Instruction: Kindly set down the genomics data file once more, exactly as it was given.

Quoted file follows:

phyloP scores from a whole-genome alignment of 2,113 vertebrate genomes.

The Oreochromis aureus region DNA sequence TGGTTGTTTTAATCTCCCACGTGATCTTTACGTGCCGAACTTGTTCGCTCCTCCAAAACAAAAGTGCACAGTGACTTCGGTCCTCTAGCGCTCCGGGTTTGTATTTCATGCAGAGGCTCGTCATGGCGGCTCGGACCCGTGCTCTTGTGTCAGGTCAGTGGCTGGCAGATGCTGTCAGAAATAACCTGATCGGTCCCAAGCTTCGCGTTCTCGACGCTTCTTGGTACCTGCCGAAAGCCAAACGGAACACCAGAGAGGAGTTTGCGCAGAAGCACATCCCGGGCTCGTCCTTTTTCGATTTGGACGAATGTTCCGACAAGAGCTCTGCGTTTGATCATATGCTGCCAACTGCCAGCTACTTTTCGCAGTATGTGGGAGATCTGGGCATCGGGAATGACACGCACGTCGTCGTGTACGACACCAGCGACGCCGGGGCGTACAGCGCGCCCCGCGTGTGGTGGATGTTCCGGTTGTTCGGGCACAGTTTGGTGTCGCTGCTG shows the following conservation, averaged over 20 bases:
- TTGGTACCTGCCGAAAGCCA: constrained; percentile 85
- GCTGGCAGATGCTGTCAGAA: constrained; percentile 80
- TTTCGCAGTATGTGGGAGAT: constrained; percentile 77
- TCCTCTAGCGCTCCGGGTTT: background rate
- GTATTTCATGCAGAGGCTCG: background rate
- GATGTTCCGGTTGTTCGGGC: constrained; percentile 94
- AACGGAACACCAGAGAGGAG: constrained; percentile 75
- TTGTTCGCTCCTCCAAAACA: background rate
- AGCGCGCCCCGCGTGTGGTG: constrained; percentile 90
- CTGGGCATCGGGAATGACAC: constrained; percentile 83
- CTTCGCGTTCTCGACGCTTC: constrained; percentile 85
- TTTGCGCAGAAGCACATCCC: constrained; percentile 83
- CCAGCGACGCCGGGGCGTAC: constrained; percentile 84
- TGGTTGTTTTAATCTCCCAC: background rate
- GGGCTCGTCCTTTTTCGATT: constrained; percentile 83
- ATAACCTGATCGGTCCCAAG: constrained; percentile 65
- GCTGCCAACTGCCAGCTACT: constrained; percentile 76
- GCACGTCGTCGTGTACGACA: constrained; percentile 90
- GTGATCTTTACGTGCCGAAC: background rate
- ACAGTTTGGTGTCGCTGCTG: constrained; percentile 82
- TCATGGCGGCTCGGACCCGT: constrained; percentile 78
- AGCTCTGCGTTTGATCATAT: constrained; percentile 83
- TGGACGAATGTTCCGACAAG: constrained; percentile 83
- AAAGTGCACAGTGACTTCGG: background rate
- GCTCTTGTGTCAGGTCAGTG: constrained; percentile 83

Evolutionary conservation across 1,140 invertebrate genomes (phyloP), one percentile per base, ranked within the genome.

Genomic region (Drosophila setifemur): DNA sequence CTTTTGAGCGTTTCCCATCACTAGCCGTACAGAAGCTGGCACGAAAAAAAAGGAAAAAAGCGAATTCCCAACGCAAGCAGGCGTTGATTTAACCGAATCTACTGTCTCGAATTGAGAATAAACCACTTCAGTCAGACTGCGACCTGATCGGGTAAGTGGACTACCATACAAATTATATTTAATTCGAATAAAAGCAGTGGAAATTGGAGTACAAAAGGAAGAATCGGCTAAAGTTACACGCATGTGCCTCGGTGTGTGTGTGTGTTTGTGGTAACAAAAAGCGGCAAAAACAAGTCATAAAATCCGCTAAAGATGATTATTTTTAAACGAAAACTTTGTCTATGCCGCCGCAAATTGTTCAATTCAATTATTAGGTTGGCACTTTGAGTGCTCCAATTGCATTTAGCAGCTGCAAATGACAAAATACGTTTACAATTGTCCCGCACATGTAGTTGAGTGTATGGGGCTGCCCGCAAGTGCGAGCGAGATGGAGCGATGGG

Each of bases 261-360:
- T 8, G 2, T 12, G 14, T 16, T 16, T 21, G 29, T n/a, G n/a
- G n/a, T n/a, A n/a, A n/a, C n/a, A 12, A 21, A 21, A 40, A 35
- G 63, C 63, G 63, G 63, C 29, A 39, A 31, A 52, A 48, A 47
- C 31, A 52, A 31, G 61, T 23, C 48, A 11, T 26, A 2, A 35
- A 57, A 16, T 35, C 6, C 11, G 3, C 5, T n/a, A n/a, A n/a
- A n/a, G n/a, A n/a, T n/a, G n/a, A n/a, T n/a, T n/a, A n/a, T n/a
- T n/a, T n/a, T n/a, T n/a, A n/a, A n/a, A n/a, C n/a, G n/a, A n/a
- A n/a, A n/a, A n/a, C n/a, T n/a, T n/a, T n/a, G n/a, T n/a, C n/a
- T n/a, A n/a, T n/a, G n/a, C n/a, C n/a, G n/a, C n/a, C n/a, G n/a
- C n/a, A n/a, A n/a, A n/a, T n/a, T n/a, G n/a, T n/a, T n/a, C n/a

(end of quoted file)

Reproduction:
phyloP scores from a whole-genome alignment of 2,113 vertebrate genomes.

The Oreochromis aureus region DNA sequence TGGTTGTTTTAATCTCCCACGTGATCTTTACGTGCCGAACTTGTTCGCTCCTCCAAAACAAAAGTGCACAGTGACTTCGGTCCTCTAGCGCTCCGGGTTTGTATTTCATGCAGAGGCTCGTCATGGCGGCTCGGACCCGTGCTCTTGTGTCAGGTCAGTGGCTGGCAGATGCTGTCAGAAATAACCTGATCGGTCCCAAGCTTCGCGTTCTCGACGCTTCTTGGTACCTGCCGAAAGCCAAACGGAACACCAGAGAGGAGTTTGCGCAGAAGCACATCCCGGGCTCGTCCTTTTTCGATTTGGACGAATGTTCCGACAAGAGCTCTGCGTTTGATCATATGCTGCCAACTGCCAGCTACTTTTCGCAGTATGTGGGAGATCTGGGCATCGGGAATGACACGCACGTCGTCGTGTACGACACCAGCGACGCCGGGGCGTACAGCGCGCCCCGCGTGTGGTGGATGTTCCGGTTGTTCGGGCACAGTTTGGTGTCGCTGCTG shows the following conservation, averaged over 20 bases:
- TTGGTACCTGCCGAAAGCCA: constrained; percentile 85
- GCTGGCAGATGCTGTCAGAA: constrained; percentile 80
- TTTCGCAGTATGTGGGAGAT: constrained; percentile 77
- TCCTCTAGCGCTCCGGGTTT: background rate
- GTATTTCATGCAGAGGCTCG: background rate
- GATGTTCCGGTTGTTCGGGC: constrained; percentile 94
- AACGGAACACCAGAGAGGAG: constrained; percentile 75
- TTGTTCGCTCCTCCAAAACA: background rate
- AGCGCGCCCCGCGTGTGGTG: constrained; percentile 90
- CTGGGCATCGGGAATGACAC: constrained; percentile 83
- CTTCGCGTTCTCGACGCTTC: constrained; percentile 85
- TTTGCGCAGAAGCACATCCC: constrained; percentile 83
- CCAGCGACGCCGGGGCGTAC: constrained; percentile 84
- TGGTTGTTTTAATCTCCCAC: background rate
- GGGCTCGTCCTTTTTCGATT: constrained; percentile 83
- ATAACCTGATCGGTCCCAAG: constrained; percentile 65
- GCTGCCAACTGCCAGCTACT: constrained; percentile 76
- GCACGTCGTCGTGTACGACA: constrained; percentile 90
- GTGATCTTTACGTGCCGAAC: background rate
- ACAGTTTGGTGTCGCTGCTG: constrained; percentile 82
- TCATGGCGGCTCGGACCCGT: constrained; percentile 78
- AGCTCTGCGTTTGATCATAT: constrained; percentile 83
- TGGACGAATGTTCCGACAAG: constrained; percentile 83
- AAAGTGCACAGTGACTTCGG: background rate
- GCTCTTGTGTCAGGTCAGTG: constrained; percentile 83

Evolutionary conservation across 1,140 invertebrate genomes (phyloP), one percentile per base, ranked within the genome.

Genomic region (Drosophila setifemur): DNA sequence CTTTTGAGCGTTTCCCATCACTAGCCGTACAGAAGCTGGCACGAAAAAAAAGGAAAAAAGCGAATTCCCAACGCAAGCAGGCGTTGATTTAACCGAATCTACTGTCTCGAATTGAGAATAAACCACTTCAGTCAGACTGCGACCTGATCGGGTAAGTGGACTACCATACAAATTATATTTAATTCGAATAAAAGCAGTGGAAATTGGAGTACAAAAGGAAGAATCGGCTAAAGTTACACGCATGTGCCTCGGTGTGTGTGTGTGTTTGTGGTAACAAAAAGCGGCAAAAACAAGTCATAAAATCCGCTAAAGATGATTATTTTTAAACGAAAACTTTGTCTATGCCGCCGCAAATTGTTCAATTCAATTATTAGGTTGGCACTTTGAGTGCTCCAATTGCATTTAGCAGCTGCAAATGACAAAATACGTTTACAATTGTCCCGCACATGTAGTTGAGTGTATGGGGCTGCCCGCAAGTGCGAGCGAGATGGAGCGATGGG

Each of bases 261-360:
- T 8, G 2, T 12, G 14, T 16, T 16, T 21, G 29, T n/a, G n/a
- G n/a, T n/a, A n/a, A n/a, C n/a, A 12, A 21, A 21, A 40, A 35
- G 63, C 63, G 63, G 63, C 29, A 39, A 31, A 52, A 48, A 47
- C 31, A 52, A 31, G 61, T 23, C 48, A 11, T 26, A 2, A 35
- A 57, A 16, T 35, C 6, C 11, G 3, C 5, T n/a, A n/a, A n/a
- A n/a, G n/a, A n/a, T n/a, G n/a, A n/a, T n/a, T n/a, A n/a, T n/a
- T n/a, T n/a, T n/a, T n/a, A n/a, A n/a, A n/a, C n/a, G n/a, A n/a
- A n/a, A n/a, A n/a, C n/a, T n/a, T n/a, T n/a, G n/a, T n/a, C n/a
- T n/a, A n/a, T n/a, G n/a, C n/a, C n/a, G n/a, C n/a, C n/a, G n/a
- C n/a, A n/a, A n/a, A n/a, T n/a, T n/a, G n/a, T n/a, T n/a, C n/a